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    ABSTRACT: Indirect measurement of disc hydration can be obtained through measures of spinal height using stadiometry. However, specialised stadiometers for this are often custom-built and expensive. Generic wall-mounted stadiometers alternatively are common in clinics and laboratories. This study examined the reliability of a custom set-up utilising a wall-mounted stadiometer for measurement of spinal height using custom built wall mounted postural rods. Twelve participants with non-specific chronic low back pain (CLBP; females n = 5, males n = 7) underwent measurement of spinal height on three separate consecutive days at the same time of day where 10 measurements were taken at 20 s intervals. Comparisons were made using repeated measures analysis of variance for 'trial' and 'gender'. There were no significant effects by trial or interaction effects of trial x gender. Intra-individual absolute standard error of measurement (SEM) was calculated for spinal height using the first of the 10 measures, the average of 10 measures, the total shrinkage, and the rate of shrinkage across the 10 measures examined as the slope of the curve when a linear regression was fitted. SEMs were 3.1 mm, 2.8 mm, 2.6 mm and 0.212, respectively. Absence of significant differences between trials and the reported SEMs suggests this custom set-up for measuring spinal height changes is suitable use as an outcome measure in either research or clinical practice in participants with CLBP.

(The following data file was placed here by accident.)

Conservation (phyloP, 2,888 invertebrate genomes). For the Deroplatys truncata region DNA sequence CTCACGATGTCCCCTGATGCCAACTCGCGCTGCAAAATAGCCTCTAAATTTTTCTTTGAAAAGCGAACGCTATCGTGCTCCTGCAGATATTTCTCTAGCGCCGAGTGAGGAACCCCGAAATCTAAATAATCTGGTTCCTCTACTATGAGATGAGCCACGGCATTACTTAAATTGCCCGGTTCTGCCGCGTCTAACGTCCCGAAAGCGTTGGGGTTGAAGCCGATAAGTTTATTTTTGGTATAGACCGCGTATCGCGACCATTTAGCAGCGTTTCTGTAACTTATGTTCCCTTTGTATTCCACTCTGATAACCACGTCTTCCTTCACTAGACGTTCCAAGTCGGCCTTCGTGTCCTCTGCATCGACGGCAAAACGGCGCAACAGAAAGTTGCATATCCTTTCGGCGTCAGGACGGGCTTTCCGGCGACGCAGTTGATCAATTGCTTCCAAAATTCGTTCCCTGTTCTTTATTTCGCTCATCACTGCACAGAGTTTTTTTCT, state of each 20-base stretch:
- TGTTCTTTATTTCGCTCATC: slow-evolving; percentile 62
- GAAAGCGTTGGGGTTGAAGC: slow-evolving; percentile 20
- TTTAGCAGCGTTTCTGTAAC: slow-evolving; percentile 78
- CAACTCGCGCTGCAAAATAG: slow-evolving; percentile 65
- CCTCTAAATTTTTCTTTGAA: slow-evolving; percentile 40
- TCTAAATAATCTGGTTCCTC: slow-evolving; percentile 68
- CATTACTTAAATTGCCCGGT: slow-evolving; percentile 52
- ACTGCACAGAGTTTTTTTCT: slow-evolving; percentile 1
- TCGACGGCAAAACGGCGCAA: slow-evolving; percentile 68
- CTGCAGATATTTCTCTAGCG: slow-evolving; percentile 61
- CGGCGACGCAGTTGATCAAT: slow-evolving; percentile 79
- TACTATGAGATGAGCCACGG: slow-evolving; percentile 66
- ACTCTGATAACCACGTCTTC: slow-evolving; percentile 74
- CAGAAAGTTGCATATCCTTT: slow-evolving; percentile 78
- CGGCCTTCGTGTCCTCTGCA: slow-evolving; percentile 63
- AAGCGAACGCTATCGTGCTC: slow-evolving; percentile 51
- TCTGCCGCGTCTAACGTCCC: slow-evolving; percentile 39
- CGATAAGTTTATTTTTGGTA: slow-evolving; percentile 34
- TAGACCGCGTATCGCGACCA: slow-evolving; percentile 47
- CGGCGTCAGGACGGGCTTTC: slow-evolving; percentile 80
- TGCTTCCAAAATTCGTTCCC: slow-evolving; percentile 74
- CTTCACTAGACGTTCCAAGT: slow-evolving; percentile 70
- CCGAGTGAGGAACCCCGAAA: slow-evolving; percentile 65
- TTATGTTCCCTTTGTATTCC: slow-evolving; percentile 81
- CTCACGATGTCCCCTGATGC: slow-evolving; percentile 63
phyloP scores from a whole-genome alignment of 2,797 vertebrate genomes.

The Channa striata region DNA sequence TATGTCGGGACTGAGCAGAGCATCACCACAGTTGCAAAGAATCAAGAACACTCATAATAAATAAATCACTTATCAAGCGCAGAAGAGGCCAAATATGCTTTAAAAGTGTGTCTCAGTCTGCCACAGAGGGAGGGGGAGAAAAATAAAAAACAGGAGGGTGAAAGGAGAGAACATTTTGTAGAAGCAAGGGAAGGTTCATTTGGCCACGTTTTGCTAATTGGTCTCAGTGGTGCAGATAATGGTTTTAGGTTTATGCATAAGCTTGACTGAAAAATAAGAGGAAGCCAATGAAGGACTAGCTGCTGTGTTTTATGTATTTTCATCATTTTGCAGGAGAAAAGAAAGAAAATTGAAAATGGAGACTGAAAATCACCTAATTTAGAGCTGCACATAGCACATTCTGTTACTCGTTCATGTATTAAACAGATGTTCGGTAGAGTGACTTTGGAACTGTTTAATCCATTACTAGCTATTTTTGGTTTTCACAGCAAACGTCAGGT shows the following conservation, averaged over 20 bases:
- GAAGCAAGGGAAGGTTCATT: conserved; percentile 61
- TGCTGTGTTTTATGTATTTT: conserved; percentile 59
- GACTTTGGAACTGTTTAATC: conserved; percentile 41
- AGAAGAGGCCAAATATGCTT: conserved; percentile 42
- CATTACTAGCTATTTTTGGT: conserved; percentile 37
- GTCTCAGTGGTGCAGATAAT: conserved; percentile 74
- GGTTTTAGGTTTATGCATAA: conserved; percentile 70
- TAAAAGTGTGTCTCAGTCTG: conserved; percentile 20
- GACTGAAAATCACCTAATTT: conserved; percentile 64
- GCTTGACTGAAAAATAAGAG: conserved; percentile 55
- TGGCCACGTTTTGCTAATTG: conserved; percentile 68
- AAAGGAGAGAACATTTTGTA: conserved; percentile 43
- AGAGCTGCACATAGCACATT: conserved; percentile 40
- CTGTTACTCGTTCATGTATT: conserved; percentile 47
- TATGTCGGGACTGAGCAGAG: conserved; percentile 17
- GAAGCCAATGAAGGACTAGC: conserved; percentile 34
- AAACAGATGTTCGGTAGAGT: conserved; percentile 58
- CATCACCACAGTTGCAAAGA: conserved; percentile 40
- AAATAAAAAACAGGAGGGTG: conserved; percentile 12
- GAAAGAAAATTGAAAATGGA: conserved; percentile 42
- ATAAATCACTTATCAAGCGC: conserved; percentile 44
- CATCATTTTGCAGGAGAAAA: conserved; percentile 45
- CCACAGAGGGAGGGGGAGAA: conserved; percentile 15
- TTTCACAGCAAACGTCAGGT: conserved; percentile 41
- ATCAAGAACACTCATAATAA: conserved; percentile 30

Applied ergonomics 10/2015; DOI:10.1016/j.apergo.2015.10.001 · 2.02 Impact Factor
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    • "There are several reasons to better understand the relationship between LBP and radiographic findings of degeneration in the lumbar spine. First, the prevalence of chronic LBP is rising and is associated with decreased physical function [18]. Second, plain film radiographgy is commonly used in clinical practice because it is relatively inexpensive and easily administered [19] [20]. "